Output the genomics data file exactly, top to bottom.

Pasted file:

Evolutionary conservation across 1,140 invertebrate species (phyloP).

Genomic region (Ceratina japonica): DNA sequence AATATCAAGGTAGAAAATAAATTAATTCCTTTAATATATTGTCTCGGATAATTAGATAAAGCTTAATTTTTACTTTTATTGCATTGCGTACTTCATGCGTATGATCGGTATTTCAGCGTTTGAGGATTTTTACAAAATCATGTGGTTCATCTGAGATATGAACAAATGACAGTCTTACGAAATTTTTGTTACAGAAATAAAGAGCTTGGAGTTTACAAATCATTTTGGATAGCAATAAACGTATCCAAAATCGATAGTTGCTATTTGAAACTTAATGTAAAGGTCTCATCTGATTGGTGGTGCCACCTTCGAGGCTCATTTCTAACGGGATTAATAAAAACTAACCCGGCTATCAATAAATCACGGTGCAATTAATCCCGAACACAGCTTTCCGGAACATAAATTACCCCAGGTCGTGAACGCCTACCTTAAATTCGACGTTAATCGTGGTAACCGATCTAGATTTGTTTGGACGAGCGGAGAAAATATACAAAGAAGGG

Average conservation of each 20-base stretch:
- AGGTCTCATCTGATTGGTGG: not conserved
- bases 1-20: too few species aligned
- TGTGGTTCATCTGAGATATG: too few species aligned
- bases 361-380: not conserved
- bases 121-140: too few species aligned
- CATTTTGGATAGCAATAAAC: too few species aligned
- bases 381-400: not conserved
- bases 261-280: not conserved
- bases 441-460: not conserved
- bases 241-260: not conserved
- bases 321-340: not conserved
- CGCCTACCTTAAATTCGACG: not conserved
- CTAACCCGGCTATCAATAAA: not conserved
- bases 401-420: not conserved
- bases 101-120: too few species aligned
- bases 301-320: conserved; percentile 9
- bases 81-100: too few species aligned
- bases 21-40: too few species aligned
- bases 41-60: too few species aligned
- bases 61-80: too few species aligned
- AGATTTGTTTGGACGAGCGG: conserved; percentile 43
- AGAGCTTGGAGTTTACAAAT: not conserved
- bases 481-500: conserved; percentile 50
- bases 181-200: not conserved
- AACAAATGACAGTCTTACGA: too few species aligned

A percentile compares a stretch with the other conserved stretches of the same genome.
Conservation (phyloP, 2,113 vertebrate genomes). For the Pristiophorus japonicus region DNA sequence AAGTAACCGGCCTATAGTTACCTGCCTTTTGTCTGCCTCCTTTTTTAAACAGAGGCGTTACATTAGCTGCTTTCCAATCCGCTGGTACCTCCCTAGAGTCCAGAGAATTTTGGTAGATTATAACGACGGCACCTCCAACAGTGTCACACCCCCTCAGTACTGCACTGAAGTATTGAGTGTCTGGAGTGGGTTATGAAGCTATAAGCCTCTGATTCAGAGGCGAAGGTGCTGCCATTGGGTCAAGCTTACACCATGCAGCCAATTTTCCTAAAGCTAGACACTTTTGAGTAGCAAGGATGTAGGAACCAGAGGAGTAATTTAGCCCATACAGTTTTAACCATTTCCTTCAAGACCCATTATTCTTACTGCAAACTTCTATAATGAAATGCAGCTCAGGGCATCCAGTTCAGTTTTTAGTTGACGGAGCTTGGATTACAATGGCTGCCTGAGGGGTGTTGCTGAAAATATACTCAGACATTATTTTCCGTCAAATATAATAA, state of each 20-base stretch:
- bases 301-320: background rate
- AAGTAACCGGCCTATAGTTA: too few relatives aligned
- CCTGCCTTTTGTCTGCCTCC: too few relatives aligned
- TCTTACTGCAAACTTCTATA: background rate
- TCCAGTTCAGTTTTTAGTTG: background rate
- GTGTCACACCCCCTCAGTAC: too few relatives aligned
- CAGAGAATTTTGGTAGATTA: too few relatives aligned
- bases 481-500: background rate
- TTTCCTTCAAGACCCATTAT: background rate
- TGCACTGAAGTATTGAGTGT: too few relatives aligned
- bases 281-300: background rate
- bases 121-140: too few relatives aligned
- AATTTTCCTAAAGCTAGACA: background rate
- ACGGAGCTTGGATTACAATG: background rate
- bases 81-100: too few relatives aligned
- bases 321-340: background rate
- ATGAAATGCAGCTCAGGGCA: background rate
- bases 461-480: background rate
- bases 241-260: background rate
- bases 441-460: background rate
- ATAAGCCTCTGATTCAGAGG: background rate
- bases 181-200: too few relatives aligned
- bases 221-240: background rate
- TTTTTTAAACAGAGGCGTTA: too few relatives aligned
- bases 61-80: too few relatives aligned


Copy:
Evolutionary conservation across 1,140 invertebrate species (phyloP).

Genomic region (Ceratina japonica): DNA sequence AATATCAAGGTAGAAAATAAATTAATTCCTTTAATATATTGTCTCGGATAATTAGATAAAGCTTAATTTTTACTTTTATTGCATTGCGTACTTCATGCGTATGATCGGTATTTCAGCGTTTGAGGATTTTTACAAAATCATGTGGTTCATCTGAGATATGAACAAATGACAGTCTTACGAAATTTTTGTTACAGAAATAAAGAGCTTGGAGTTTACAAATCATTTTGGATAGCAATAAACGTATCCAAAATCGATAGTTGCTATTTGAAACTTAATGTAAAGGTCTCATCTGATTGGTGGTGCCACCTTCGAGGCTCATTTCTAACGGGATTAATAAAAACTAACCCGGCTATCAATAAATCACGGTGCAATTAATCCCGAACACAGCTTTCCGGAACATAAATTACCCCAGGTCGTGAACGCCTACCTTAAATTCGACGTTAATCGTGGTAACCGATCTAGATTTGTTTGGACGAGCGGAGAAAATATACAAAGAAGGG

Average conservation of each 20-base stretch:
- AGGTCTCATCTGATTGGTGG: not conserved
- bases 1-20: too few species aligned
- TGTGGTTCATCTGAGATATG: too few species aligned
- bases 361-380: not conserved
- bases 121-140: too few species aligned
- CATTTTGGATAGCAATAAAC: too few species aligned
- bases 381-400: not conserved
- bases 261-280: not conserved
- bases 441-460: not conserved
- bases 241-260: not conserved
- bases 321-340: not conserved
- CGCCTACCTTAAATTCGACG: not conserved
- CTAACCCGGCTATCAATAAA: not conserved
- bases 401-420: not conserved
- bases 101-120: too few species aligned
- bases 301-320: conserved; percentile 9
- bases 81-100: too few species aligned
- bases 21-40: too few species aligned
- bases 41-60: too few species aligned
- bases 61-80: too few species aligned
- AGATTTGTTTGGACGAGCGG: conserved; percentile 43
- AGAGCTTGGAGTTTACAAAT: not conserved
- bases 481-500: conserved; percentile 50
- bases 181-200: not conserved
- AACAAATGACAGTCTTACGA: too few species aligned

A percentile compares a stretch with the other conserved stretches of the same genome.
Conservation (phyloP, 2,113 vertebrate genomes). For the Pristiophorus japonicus region DNA sequence AAGTAACCGGCCTATAGTTACCTGCCTTTTGTCTGCCTCCTTTTTTAAACAGAGGCGTTACATTAGCTGCTTTCCAATCCGCTGGTACCTCCCTAGAGTCCAGAGAATTTTGGTAGATTATAACGACGGCACCTCCAACAGTGTCACACCCCCTCAGTACTGCACTGAAGTATTGAGTGTCTGGAGTGGGTTATGAAGCTATAAGCCTCTGATTCAGAGGCGAAGGTGCTGCCATTGGGTCAAGCTTACACCATGCAGCCAATTTTCCTAAAGCTAGACACTTTTGAGTAGCAAGGATGTAGGAACCAGAGGAGTAATTTAGCCCATACAGTTTTAACCATTTCCTTCAAGACCCATTATTCTTACTGCAAACTTCTATAATGAAATGCAGCTCAGGGCATCCAGTTCAGTTTTTAGTTGACGGAGCTTGGATTACAATGGCTGCCTGAGGGGTGTTGCTGAAAATATACTCAGACATTATTTTCCGTCAAATATAATAA, state of each 20-base stretch:
- bases 301-320: background rate
- AAGTAACCGGCCTATAGTTA: too few relatives aligned
- CCTGCCTTTTGTCTGCCTCC: too few relatives aligned
- TCTTACTGCAAACTTCTATA: background rate
- TCCAGTTCAGTTTTTAGTTG: background rate
- GTGTCACACCCCCTCAGTAC: too few relatives aligned
- CAGAGAATTTTGGTAGATTA: too few relatives aligned
- bases 481-500: background rate
- TTTCCTTCAAGACCCATTAT: background rate
- TGCACTGAAGTATTGAGTGT: too few relatives aligned
- bases 281-300: background rate
- bases 121-140: too few relatives aligned
- AATTTTCCTAAAGCTAGACA: background rate
- ACGGAGCTTGGATTACAATG: background rate
- bases 81-100: too few relatives aligned
- bases 321-340: background rate
- ATGAAATGCAGCTCAGGGCA: background rate
- bases 461-480: background rate
- bases 241-260: background rate
- bases 441-460: background rate
- ATAAGCCTCTGATTCAGAGG: background rate
- bases 181-200: too few relatives aligned
- bases 221-240: background rate
- TTTTTTAAACAGAGGCGTTA: too few relatives aligned
- bases 61-80: too few relatives aligned